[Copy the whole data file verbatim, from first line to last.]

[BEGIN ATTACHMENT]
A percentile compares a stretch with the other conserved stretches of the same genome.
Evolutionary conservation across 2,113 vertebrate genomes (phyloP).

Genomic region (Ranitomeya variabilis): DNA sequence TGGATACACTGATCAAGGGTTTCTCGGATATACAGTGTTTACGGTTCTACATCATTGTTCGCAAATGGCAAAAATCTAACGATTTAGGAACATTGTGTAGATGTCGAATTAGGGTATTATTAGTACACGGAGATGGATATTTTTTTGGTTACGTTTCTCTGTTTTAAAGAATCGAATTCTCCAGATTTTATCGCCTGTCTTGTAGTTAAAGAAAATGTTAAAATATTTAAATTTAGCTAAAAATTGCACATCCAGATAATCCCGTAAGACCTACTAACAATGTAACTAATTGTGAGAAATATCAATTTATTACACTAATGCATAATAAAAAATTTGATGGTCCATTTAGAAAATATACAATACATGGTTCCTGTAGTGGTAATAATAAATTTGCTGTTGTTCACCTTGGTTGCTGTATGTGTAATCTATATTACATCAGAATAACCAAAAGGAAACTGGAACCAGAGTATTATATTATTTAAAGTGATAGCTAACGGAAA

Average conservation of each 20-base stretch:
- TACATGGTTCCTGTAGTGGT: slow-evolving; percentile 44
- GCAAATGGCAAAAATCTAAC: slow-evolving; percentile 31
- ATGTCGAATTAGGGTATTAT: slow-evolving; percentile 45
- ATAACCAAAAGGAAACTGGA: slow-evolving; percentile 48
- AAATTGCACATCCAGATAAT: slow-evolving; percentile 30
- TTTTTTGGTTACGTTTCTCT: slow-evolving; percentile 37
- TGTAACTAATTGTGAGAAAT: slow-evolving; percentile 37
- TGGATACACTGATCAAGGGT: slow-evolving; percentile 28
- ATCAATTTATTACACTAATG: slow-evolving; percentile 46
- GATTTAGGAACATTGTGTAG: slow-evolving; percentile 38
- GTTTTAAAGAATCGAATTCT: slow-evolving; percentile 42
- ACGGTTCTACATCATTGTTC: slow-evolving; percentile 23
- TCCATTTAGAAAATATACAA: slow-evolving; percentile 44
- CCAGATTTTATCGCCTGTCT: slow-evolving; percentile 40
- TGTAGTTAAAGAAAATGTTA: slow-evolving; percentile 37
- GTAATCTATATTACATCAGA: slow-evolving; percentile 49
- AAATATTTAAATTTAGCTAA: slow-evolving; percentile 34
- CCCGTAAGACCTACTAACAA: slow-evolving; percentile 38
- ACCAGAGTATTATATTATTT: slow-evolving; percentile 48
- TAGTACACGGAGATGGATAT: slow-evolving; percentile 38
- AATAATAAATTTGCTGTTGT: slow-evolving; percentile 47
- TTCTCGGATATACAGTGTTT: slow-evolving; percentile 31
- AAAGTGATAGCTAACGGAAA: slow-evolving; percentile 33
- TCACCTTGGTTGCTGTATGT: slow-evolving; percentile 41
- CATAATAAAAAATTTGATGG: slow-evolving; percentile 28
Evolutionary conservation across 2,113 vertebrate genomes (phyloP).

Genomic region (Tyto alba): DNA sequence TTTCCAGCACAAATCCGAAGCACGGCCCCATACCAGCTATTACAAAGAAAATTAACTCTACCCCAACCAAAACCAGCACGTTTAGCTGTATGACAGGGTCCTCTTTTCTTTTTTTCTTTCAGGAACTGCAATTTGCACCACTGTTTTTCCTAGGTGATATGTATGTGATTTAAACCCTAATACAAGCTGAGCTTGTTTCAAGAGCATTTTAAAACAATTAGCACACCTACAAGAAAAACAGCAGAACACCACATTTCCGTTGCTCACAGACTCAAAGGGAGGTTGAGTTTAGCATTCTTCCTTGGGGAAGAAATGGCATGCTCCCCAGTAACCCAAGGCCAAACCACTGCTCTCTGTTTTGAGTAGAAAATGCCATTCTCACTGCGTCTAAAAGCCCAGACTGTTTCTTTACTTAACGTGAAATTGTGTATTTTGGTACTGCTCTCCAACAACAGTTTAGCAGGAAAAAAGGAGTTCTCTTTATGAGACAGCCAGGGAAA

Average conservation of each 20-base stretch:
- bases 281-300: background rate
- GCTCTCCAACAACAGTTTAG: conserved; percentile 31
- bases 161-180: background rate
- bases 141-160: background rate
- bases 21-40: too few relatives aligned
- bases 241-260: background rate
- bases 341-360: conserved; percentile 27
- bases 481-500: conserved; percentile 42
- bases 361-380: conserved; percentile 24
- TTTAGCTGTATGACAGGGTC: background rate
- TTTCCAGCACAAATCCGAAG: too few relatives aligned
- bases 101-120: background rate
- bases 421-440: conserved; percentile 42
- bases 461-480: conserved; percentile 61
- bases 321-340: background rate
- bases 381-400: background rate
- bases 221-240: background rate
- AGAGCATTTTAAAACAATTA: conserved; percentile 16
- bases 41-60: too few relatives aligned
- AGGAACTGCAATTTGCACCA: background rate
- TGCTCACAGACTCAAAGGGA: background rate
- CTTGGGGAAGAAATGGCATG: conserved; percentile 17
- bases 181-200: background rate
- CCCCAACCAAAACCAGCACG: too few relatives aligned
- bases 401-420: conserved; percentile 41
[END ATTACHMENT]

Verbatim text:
A percentile compares a stretch with the other conserved stretches of the same genome.
Evolutionary conservation across 2,113 vertebrate genomes (phyloP).

Genomic region (Ranitomeya variabilis): DNA sequence TGGATACACTGATCAAGGGTTTCTCGGATATACAGTGTTTACGGTTCTACATCATTGTTCGCAAATGGCAAAAATCTAACGATTTAGGAACATTGTGTAGATGTCGAATTAGGGTATTATTAGTACACGGAGATGGATATTTTTTTGGTTACGTTTCTCTGTTTTAAAGAATCGAATTCTCCAGATTTTATCGCCTGTCTTGTAGTTAAAGAAAATGTTAAAATATTTAAATTTAGCTAAAAATTGCACATCCAGATAATCCCGTAAGACCTACTAACAATGTAACTAATTGTGAGAAATATCAATTTATTACACTAATGCATAATAAAAAATTTGATGGTCCATTTAGAAAATATACAATACATGGTTCCTGTAGTGGTAATAATAAATTTGCTGTTGTTCACCTTGGTTGCTGTATGTGTAATCTATATTACATCAGAATAACCAAAAGGAAACTGGAACCAGAGTATTATATTATTTAAAGTGATAGCTAACGGAAA

Average conservation of each 20-base stretch:
- TACATGGTTCCTGTAGTGGT: slow-evolving; percentile 44
- GCAAATGGCAAAAATCTAAC: slow-evolving; percentile 31
- ATGTCGAATTAGGGTATTAT: slow-evolving; percentile 45
- ATAACCAAAAGGAAACTGGA: slow-evolving; percentile 48
- AAATTGCACATCCAGATAAT: slow-evolving; percentile 30
- TTTTTTGGTTACGTTTCTCT: slow-evolving; percentile 37
- TGTAACTAATTGTGAGAAAT: slow-evolving; percentile 37
- TGGATACACTGATCAAGGGT: slow-evolving; percentile 28
- ATCAATTTATTACACTAATG: slow-evolving; percentile 46
- GATTTAGGAACATTGTGTAG: slow-evolving; percentile 38
- GTTTTAAAGAATCGAATTCT: slow-evolving; percentile 42
- ACGGTTCTACATCATTGTTC: slow-evolving; percentile 23
- TCCATTTAGAAAATATACAA: slow-evolving; percentile 44
- CCAGATTTTATCGCCTGTCT: slow-evolving; percentile 40
- TGTAGTTAAAGAAAATGTTA: slow-evolving; percentile 37
- GTAATCTATATTACATCAGA: slow-evolving; percentile 49
- AAATATTTAAATTTAGCTAA: slow-evolving; percentile 34
- CCCGTAAGACCTACTAACAA: slow-evolving; percentile 38
- ACCAGAGTATTATATTATTT: slow-evolving; percentile 48
- TAGTACACGGAGATGGATAT: slow-evolving; percentile 38
- AATAATAAATTTGCTGTTGT: slow-evolving; percentile 47
- TTCTCGGATATACAGTGTTT: slow-evolving; percentile 31
- AAAGTGATAGCTAACGGAAA: slow-evolving; percentile 33
- TCACCTTGGTTGCTGTATGT: slow-evolving; percentile 41
- CATAATAAAAAATTTGATGG: slow-evolving; percentile 28
Evolutionary conservation across 2,113 vertebrate genomes (phyloP).

Genomic region (Tyto alba): DNA sequence TTTCCAGCACAAATCCGAAGCACGGCCCCATACCAGCTATTACAAAGAAAATTAACTCTACCCCAACCAAAACCAGCACGTTTAGCTGTATGACAGGGTCCTCTTTTCTTTTTTTCTTTCAGGAACTGCAATTTGCACCACTGTTTTTCCTAGGTGATATGTATGTGATTTAAACCCTAATACAAGCTGAGCTTGTTTCAAGAGCATTTTAAAACAATTAGCACACCTACAAGAAAAACAGCAGAACACCACATTTCCGTTGCTCACAGACTCAAAGGGAGGTTGAGTTTAGCATTCTTCCTTGGGGAAGAAATGGCATGCTCCCCAGTAACCCAAGGCCAAACCACTGCTCTCTGTTTTGAGTAGAAAATGCCATTCTCACTGCGTCTAAAAGCCCAGACTGTTTCTTTACTTAACGTGAAATTGTGTATTTTGGTACTGCTCTCCAACAACAGTTTAGCAGGAAAAAAGGAGTTCTCTTTATGAGACAGCCAGGGAAA

Average conservation of each 20-base stretch:
- bases 281-300: background rate
- GCTCTCCAACAACAGTTTAG: conserved; percentile 31
- bases 161-180: background rate
- bases 141-160: background rate
- bases 21-40: too few relatives aligned
- bases 241-260: background rate
- bases 341-360: conserved; percentile 27
- bases 481-500: conserved; percentile 42
- bases 361-380: conserved; percentile 24
- TTTAGCTGTATGACAGGGTC: background rate
- TTTCCAGCACAAATCCGAAG: too few relatives aligned
- bases 101-120: background rate
- bases 421-440: conserved; percentile 42
- bases 461-480: conserved; percentile 61
- bases 321-340: background rate
- bases 381-400: background rate
- bases 221-240: background rate
- AGAGCATTTTAAAACAATTA: conserved; percentile 16
- bases 41-60: too few relatives aligned
- AGGAACTGCAATTTGCACCA: background rate
- TGCTCACAGACTCAAAGGGA: background rate
- CTTGGGGAAGAAATGGCATG: conserved; percentile 17
- bases 181-200: background rate
- CCCCAACCAAAACCAGCACG: too few relatives aligned
- bases 401-420: conserved; percentile 41